Ottawa recorded its lowest number of COVID-19 cases in more than two months on Tuesday, but the city’s top doctor said it’s “too soon to celebrate” as she urged continued vigilance in containing the novel coronavirus locally.
Ottawa Public Health reported an increase of 11 cases of the novel coronavirus on Tuesday.
This marks the lowest daily increase since OPH reported eight new COVID-19 cases on Sept. 1 — two weeks before local health officials declared the city had entered the second wave of the pandemic.
Tuesday’s report from the Ottawa COVID-19 Testing Taskforce shows that 1,792 swabs were taken at local coronavirus assessment centres on Monday, while 1,387 lab tests were performed, well short of current local testing capacity for more than 6,000 tests per day.
Dr. Vera Etches, Ottawa’s medical officer of health, said testing levels in the city tend to dip over the weekend and peak mid-week, leading to an uneven pattern of case reporting day-to-day. She recommended residents pay closer attention to weekly trends instead.
“I don’t think we can make too much of 11. We might be much higher tomorrow,” she said Tuesday.
Etches said the rate of virus transmission in Ottawa appears to be in a “slow decline” as of late, though it’s “too soon to celebrate” the end of the city’s collective efforts to flatten the curve.
Other indicators — hospitalizations, outbreaks and viral signals tracked through the city’s wastewater system — remain stable and can quickly tick back up if residents let their guards down.
She therefore said it is likely “too soon” to say what the upcoming December holidays might look like for families in Ottawa, though she suggested Christmas, Hanukkah and Kwanzaa celebrations might look “similar” to how residents marked Remembrance Day, Diwali and Halloween — within their own households.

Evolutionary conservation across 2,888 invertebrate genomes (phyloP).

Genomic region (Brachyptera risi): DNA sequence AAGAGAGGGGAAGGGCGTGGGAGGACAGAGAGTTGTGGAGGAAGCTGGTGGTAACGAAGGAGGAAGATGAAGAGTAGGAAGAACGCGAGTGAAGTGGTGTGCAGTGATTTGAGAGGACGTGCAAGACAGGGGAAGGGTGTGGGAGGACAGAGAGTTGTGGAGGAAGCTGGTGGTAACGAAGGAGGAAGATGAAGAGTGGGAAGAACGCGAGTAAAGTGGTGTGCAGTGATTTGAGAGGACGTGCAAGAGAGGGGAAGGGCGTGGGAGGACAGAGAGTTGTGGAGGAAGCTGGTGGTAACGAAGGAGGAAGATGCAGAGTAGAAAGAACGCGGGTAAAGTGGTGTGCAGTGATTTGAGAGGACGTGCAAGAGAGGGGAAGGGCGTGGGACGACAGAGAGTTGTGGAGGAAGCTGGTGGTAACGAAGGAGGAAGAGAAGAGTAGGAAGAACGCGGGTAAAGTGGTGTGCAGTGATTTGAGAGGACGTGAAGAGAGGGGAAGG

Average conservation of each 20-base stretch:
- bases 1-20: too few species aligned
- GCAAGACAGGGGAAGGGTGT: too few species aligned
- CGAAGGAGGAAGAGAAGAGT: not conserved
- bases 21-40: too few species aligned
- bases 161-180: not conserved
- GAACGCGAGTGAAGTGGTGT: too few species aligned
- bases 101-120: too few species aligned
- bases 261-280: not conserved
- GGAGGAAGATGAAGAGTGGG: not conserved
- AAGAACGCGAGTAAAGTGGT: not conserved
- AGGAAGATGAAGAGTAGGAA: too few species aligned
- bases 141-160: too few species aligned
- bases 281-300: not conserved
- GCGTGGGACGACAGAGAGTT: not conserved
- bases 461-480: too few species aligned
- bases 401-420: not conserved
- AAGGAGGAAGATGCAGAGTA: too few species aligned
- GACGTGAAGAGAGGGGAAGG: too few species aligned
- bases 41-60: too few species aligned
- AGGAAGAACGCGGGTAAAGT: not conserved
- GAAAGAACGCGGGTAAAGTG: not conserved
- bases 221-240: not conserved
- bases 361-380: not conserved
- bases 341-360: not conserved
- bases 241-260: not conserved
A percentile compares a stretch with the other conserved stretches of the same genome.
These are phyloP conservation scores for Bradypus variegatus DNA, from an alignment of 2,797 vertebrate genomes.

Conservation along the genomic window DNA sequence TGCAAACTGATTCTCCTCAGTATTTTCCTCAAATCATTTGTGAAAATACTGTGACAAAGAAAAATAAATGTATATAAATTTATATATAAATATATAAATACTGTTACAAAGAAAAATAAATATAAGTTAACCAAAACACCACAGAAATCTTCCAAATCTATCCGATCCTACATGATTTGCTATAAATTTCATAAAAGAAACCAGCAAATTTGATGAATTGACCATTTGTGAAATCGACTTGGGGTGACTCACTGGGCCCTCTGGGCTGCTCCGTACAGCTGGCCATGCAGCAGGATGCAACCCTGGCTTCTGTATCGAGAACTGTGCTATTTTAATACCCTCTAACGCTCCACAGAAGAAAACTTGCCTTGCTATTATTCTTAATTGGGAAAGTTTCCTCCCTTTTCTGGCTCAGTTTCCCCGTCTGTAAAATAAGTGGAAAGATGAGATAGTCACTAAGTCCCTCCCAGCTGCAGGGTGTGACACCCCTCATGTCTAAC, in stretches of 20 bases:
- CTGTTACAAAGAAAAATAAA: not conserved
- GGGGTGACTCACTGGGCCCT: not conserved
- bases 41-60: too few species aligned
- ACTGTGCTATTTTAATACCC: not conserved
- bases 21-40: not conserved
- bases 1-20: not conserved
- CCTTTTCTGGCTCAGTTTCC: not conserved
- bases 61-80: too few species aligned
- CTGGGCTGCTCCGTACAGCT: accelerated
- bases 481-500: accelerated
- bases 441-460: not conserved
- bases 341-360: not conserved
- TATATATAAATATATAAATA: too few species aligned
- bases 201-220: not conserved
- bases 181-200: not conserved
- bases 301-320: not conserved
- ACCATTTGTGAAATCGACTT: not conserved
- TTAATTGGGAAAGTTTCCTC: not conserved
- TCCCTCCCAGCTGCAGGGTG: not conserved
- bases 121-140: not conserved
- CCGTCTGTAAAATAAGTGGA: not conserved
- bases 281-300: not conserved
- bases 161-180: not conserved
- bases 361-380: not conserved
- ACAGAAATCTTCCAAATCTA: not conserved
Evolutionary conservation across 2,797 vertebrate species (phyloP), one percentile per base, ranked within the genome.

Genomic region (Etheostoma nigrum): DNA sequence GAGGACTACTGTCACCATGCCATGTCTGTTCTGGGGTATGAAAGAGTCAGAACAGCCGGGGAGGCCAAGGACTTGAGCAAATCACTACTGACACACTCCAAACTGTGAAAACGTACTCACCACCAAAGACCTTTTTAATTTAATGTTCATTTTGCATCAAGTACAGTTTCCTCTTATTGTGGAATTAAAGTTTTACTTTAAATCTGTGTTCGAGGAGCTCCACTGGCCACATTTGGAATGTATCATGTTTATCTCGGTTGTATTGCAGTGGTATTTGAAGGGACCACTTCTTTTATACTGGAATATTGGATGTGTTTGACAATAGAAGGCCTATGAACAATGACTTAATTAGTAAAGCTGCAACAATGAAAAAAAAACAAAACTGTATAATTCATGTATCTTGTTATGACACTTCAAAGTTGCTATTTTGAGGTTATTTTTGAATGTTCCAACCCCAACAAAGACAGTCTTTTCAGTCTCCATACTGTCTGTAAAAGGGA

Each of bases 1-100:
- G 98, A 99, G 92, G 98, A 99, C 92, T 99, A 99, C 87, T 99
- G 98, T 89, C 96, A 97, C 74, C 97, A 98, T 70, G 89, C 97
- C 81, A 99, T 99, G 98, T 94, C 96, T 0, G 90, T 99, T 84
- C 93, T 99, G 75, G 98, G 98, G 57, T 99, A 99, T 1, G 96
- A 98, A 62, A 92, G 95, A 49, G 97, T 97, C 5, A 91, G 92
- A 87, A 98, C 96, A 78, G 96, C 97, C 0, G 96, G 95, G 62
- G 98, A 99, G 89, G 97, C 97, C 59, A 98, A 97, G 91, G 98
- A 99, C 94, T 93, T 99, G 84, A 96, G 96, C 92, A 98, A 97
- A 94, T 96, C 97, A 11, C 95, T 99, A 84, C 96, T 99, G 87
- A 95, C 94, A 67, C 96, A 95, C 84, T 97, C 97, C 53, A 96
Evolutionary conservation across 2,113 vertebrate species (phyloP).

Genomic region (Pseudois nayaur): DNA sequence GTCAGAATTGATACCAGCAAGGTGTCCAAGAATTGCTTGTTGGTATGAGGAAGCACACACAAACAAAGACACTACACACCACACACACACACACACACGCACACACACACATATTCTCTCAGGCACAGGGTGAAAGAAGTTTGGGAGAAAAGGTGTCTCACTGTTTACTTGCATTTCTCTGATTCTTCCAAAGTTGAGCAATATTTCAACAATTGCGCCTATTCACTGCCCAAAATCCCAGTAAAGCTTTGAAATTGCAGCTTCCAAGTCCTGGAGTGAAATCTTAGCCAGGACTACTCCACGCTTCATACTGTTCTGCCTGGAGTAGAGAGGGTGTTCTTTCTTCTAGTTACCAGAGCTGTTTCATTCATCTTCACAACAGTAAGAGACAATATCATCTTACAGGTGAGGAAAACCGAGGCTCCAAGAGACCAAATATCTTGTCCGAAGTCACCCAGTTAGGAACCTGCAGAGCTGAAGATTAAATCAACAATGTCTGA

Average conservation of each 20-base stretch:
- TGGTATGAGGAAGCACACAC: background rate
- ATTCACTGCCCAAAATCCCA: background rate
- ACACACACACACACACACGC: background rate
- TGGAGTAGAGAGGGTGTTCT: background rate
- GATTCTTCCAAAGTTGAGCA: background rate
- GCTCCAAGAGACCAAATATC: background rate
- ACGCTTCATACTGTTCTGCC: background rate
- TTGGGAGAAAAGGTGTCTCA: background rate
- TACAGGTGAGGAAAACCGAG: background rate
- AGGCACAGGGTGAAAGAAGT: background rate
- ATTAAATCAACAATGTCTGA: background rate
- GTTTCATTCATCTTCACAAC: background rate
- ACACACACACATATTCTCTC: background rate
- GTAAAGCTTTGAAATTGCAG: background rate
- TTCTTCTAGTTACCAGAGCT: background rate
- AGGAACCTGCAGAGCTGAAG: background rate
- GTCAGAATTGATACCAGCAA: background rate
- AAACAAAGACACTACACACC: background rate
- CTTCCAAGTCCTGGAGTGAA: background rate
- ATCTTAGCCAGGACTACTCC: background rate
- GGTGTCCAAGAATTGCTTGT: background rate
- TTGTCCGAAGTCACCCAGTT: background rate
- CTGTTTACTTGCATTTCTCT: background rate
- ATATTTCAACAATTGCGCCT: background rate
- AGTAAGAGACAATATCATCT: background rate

Etches said the Ontario government tends to make decisions about whether to loosen or tighten coronavirus restrictions on municipalities on Fridays after consulting with her and other local officials.
Even if an indicator such as the local percent positivity rate rises, Etches said she could add context to the numbers to argue for or against further lockdown measures as needed.
“If I don’t agree with the assessment, I think there would be room for discussion,” she said.
There have now been 7,968 cases of the virus locally since the start of the pandemic, with 462 of those cases considered active, according to OPH’s COVID-19 dashboard.
Two additional people have died in connection with COVID-19 in the past 24 hours, raising the city’s coronavirus death toll to 361.
There are 47 people in hospital with COVID-19 in Ottawa, six of whom are in the intensive care unit.
Etches noted Tuesday that the people in local hospitals are not only the elderly, but teenagers as well, and many of the older adults hospitalized with COVID-19 are coming from the community, not just long-term care homes.
Five new coronavirus outbreaks were declared in Ottawa, raising the number of ongoing outbreaks in the city to 39 as of Tuesday.